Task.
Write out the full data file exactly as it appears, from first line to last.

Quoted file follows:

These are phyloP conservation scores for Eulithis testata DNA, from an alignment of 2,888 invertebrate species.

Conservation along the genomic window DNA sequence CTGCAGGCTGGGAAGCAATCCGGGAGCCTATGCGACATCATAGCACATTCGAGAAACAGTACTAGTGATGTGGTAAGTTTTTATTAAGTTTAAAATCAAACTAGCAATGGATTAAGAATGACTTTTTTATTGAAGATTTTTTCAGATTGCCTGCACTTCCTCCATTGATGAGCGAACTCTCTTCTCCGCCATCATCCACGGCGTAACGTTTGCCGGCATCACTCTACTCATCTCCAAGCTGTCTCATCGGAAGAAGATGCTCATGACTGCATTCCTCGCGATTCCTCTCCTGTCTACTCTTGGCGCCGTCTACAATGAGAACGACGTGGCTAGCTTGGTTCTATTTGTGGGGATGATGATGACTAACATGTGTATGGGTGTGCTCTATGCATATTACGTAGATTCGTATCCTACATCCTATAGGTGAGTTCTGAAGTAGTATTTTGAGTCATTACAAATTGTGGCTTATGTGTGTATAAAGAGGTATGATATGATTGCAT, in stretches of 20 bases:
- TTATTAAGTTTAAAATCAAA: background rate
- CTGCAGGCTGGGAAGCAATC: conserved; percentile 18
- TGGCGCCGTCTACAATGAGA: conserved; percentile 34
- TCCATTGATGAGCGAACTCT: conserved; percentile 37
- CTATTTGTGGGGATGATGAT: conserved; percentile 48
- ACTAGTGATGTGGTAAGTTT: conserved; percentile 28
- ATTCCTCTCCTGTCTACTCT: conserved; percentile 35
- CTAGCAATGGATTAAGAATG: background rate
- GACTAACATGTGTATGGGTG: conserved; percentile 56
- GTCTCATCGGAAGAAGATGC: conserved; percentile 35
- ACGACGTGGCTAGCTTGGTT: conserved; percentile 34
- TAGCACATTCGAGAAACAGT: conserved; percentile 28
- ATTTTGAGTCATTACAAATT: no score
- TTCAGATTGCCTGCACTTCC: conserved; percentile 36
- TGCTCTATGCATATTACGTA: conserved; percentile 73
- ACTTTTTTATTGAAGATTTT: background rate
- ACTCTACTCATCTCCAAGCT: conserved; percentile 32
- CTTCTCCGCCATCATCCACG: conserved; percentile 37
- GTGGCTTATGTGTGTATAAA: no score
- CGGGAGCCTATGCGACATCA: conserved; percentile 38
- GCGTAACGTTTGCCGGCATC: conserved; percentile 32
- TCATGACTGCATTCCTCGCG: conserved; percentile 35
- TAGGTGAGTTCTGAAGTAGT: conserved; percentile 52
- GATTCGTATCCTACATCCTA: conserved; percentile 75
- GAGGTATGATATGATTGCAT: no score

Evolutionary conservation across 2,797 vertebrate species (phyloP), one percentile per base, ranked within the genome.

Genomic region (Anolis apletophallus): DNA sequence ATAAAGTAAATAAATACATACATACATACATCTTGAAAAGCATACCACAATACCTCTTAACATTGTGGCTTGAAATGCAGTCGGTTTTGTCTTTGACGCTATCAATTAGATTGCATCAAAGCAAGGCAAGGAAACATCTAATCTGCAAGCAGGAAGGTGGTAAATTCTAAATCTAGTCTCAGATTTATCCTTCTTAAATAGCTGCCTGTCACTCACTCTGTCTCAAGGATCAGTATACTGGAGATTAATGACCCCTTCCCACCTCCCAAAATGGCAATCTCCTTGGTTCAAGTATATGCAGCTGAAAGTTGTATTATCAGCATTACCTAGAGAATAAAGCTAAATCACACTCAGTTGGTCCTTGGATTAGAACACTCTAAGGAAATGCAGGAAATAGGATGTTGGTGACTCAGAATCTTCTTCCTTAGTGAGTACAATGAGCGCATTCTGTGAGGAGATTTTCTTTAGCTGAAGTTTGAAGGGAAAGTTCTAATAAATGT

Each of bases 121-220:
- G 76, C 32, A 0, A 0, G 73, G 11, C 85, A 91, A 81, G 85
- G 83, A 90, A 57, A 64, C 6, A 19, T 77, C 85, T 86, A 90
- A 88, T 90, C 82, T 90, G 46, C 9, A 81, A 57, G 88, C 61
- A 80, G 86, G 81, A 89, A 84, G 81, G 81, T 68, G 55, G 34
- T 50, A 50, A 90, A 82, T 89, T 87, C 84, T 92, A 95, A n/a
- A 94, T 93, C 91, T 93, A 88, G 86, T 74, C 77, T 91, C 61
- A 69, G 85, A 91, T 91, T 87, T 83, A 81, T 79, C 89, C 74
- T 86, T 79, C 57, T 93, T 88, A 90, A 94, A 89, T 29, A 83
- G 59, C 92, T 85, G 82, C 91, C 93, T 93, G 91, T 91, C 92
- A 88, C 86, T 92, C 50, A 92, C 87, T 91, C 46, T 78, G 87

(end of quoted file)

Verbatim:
These are phyloP conservation scores for Eulithis testata DNA, from an alignment of 2,888 invertebrate species.

Conservation along the genomic window DNA sequence CTGCAGGCTGGGAAGCAATCCGGGAGCCTATGCGACATCATAGCACATTCGAGAAACAGTACTAGTGATGTGGTAAGTTTTTATTAAGTTTAAAATCAAACTAGCAATGGATTAAGAATGACTTTTTTATTGAAGATTTTTTCAGATTGCCTGCACTTCCTCCATTGATGAGCGAACTCTCTTCTCCGCCATCATCCACGGCGTAACGTTTGCCGGCATCACTCTACTCATCTCCAAGCTGTCTCATCGGAAGAAGATGCTCATGACTGCATTCCTCGCGATTCCTCTCCTGTCTACTCTTGGCGCCGTCTACAATGAGAACGACGTGGCTAGCTTGGTTCTATTTGTGGGGATGATGATGACTAACATGTGTATGGGTGTGCTCTATGCATATTACGTAGATTCGTATCCTACATCCTATAGGTGAGTTCTGAAGTAGTATTTTGAGTCATTACAAATTGTGGCTTATGTGTGTATAAAGAGGTATGATATGATTGCAT, in stretches of 20 bases:
- TTATTAAGTTTAAAATCAAA: background rate
- CTGCAGGCTGGGAAGCAATC: conserved; percentile 18
- TGGCGCCGTCTACAATGAGA: conserved; percentile 34
- TCCATTGATGAGCGAACTCT: conserved; percentile 37
- CTATTTGTGGGGATGATGAT: conserved; percentile 48
- ACTAGTGATGTGGTAAGTTT: conserved; percentile 28
- ATTCCTCTCCTGTCTACTCT: conserved; percentile 35
- CTAGCAATGGATTAAGAATG: background rate
- GACTAACATGTGTATGGGTG: conserved; percentile 56
- GTCTCATCGGAAGAAGATGC: conserved; percentile 35
- ACGACGTGGCTAGCTTGGTT: conserved; percentile 34
- TAGCACATTCGAGAAACAGT: conserved; percentile 28
- ATTTTGAGTCATTACAAATT: no score
- TTCAGATTGCCTGCACTTCC: conserved; percentile 36
- TGCTCTATGCATATTACGTA: conserved; percentile 73
- ACTTTTTTATTGAAGATTTT: background rate
- ACTCTACTCATCTCCAAGCT: conserved; percentile 32
- CTTCTCCGCCATCATCCACG: conserved; percentile 37
- GTGGCTTATGTGTGTATAAA: no score
- CGGGAGCCTATGCGACATCA: conserved; percentile 38
- GCGTAACGTTTGCCGGCATC: conserved; percentile 32
- TCATGACTGCATTCCTCGCG: conserved; percentile 35
- TAGGTGAGTTCTGAAGTAGT: conserved; percentile 52
- GATTCGTATCCTACATCCTA: conserved; percentile 75
- GAGGTATGATATGATTGCAT: no score

Evolutionary conservation across 2,797 vertebrate species (phyloP), one percentile per base, ranked within the genome.

Genomic region (Anolis apletophallus): DNA sequence ATAAAGTAAATAAATACATACATACATACATCTTGAAAAGCATACCACAATACCTCTTAACATTGTGGCTTGAAATGCAGTCGGTTTTGTCTTTGACGCTATCAATTAGATTGCATCAAAGCAAGGCAAGGAAACATCTAATCTGCAAGCAGGAAGGTGGTAAATTCTAAATCTAGTCTCAGATTTATCCTTCTTAAATAGCTGCCTGTCACTCACTCTGTCTCAAGGATCAGTATACTGGAGATTAATGACCCCTTCCCACCTCCCAAAATGGCAATCTCCTTGGTTCAAGTATATGCAGCTGAAAGTTGTATTATCAGCATTACCTAGAGAATAAAGCTAAATCACACTCAGTTGGTCCTTGGATTAGAACACTCTAAGGAAATGCAGGAAATAGGATGTTGGTGACTCAGAATCTTCTTCCTTAGTGAGTACAATGAGCGCATTCTGTGAGGAGATTTTCTTTAGCTGAAGTTTGAAGGGAAAGTTCTAATAAATGT

Each of bases 121-220:
- G 76, C 32, A 0, A 0, G 73, G 11, C 85, A 91, A 81, G 85
- G 83, A 90, A 57, A 64, C 6, A 19, T 77, C 85, T 86, A 90
- A 88, T 90, C 82, T 90, G 46, C 9, A 81, A 57, G 88, C 61
- A 80, G 86, G 81, A 89, A 84, G 81, G 81, T 68, G 55, G 34
- T 50, A 50, A 90, A 82, T 89, T 87, C 84, T 92, A 95, A n/a
- A 94, T 93, C 91, T 93, A 88, G 86, T 74, C 77, T 91, C 61
- A 69, G 85, A 91, T 91, T 87, T 83, A 81, T 79, C 89, C 74
- T 86, T 79, C 57, T 93, T 88, A 90, A 94, A 89, T 29, A 83
- G 59, C 92, T 85, G 82, C 91, C 93, T 93, G 91, T 91, C 92
- A 88, C 86, T 92, C 50, A 92, C 87, T 91, C 46, T 78, G 87